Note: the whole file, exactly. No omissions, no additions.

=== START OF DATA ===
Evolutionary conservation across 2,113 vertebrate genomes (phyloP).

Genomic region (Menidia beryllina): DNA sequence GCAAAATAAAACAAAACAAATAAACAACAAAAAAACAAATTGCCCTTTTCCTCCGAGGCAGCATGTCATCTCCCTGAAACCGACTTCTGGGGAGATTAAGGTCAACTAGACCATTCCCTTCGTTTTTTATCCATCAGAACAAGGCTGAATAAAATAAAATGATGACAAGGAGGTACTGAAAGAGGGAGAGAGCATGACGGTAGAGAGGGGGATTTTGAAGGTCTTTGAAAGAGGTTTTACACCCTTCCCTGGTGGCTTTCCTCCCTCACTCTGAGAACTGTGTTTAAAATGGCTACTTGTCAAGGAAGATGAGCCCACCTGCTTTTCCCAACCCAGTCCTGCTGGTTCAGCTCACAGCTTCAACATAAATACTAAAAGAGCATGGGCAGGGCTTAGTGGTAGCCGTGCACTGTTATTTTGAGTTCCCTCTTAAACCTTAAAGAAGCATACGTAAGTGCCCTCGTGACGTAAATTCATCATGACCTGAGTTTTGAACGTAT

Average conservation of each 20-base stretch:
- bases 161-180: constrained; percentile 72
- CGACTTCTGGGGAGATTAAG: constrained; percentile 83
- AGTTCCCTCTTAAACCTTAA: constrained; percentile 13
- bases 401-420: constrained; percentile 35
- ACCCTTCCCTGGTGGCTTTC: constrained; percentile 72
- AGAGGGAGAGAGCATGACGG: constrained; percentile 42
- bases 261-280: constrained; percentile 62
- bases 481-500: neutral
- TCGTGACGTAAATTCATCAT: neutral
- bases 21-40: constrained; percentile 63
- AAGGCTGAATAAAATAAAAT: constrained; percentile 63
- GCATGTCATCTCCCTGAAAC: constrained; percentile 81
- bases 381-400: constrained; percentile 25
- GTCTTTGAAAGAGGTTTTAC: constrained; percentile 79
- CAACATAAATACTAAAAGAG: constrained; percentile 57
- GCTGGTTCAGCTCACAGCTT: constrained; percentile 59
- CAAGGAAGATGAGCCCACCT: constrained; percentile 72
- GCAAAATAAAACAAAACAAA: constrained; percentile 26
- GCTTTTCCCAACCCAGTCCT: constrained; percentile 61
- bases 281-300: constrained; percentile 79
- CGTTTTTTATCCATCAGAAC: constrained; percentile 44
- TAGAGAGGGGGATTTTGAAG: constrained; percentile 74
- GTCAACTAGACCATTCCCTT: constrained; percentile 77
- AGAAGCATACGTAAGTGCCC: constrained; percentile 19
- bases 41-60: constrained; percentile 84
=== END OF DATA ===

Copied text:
Evolutionary conservation across 2,113 vertebrate genomes (phyloP).

Genomic region (Menidia beryllina): DNA sequence GCAAAATAAAACAAAACAAATAAACAACAAAAAAACAAATTGCCCTTTTCCTCCGAGGCAGCATGTCATCTCCCTGAAACCGACTTCTGGGGAGATTAAGGTCAACTAGACCATTCCCTTCGTTTTTTATCCATCAGAACAAGGCTGAATAAAATAAAATGATGACAAGGAGGTACTGAAAGAGGGAGAGAGCATGACGGTAGAGAGGGGGATTTTGAAGGTCTTTGAAAGAGGTTTTACACCCTTCCCTGGTGGCTTTCCTCCCTCACTCTGAGAACTGTGTTTAAAATGGCTACTTGTCAAGGAAGATGAGCCCACCTGCTTTTCCCAACCCAGTCCTGCTGGTTCAGCTCACAGCTTCAACATAAATACTAAAAGAGCATGGGCAGGGCTTAGTGGTAGCCGTGCACTGTTATTTTGAGTTCCCTCTTAAACCTTAAAGAAGCATACGTAAGTGCCCTCGTGACGTAAATTCATCATGACCTGAGTTTTGAACGTAT

Average conservation of each 20-base stretch:
- bases 161-180: constrained; percentile 72
- CGACTTCTGGGGAGATTAAG: constrained; percentile 83
- AGTTCCCTCTTAAACCTTAA: constrained; percentile 13
- bases 401-420: constrained; percentile 35
- ACCCTTCCCTGGTGGCTTTC: constrained; percentile 72
- AGAGGGAGAGAGCATGACGG: constrained; percentile 42
- bases 261-280: constrained; percentile 62
- bases 481-500: neutral
- TCGTGACGTAAATTCATCAT: neutral
- bases 21-40: constrained; percentile 63
- AAGGCTGAATAAAATAAAAT: constrained; percentile 63
- GCATGTCATCTCCCTGAAAC: constrained; percentile 81
- bases 381-400: constrained; percentile 25
- GTCTTTGAAAGAGGTTTTAC: constrained; percentile 79
- CAACATAAATACTAAAAGAG: constrained; percentile 57
- GCTGGTTCAGCTCACAGCTT: constrained; percentile 59
- CAAGGAAGATGAGCCCACCT: constrained; percentile 72
- GCAAAATAAAACAAAACAAA: constrained; percentile 26
- GCTTTTCCCAACCCAGTCCT: constrained; percentile 61
- bases 281-300: constrained; percentile 79
- CGTTTTTTATCCATCAGAAC: constrained; percentile 44
- TAGAGAGGGGGATTTTGAAG: constrained; percentile 74
- GTCAACTAGACCATTCCCTT: constrained; percentile 77
- AGAAGCATACGTAAGTGCCC: constrained; percentile 19
- bases 41-60: constrained; percentile 84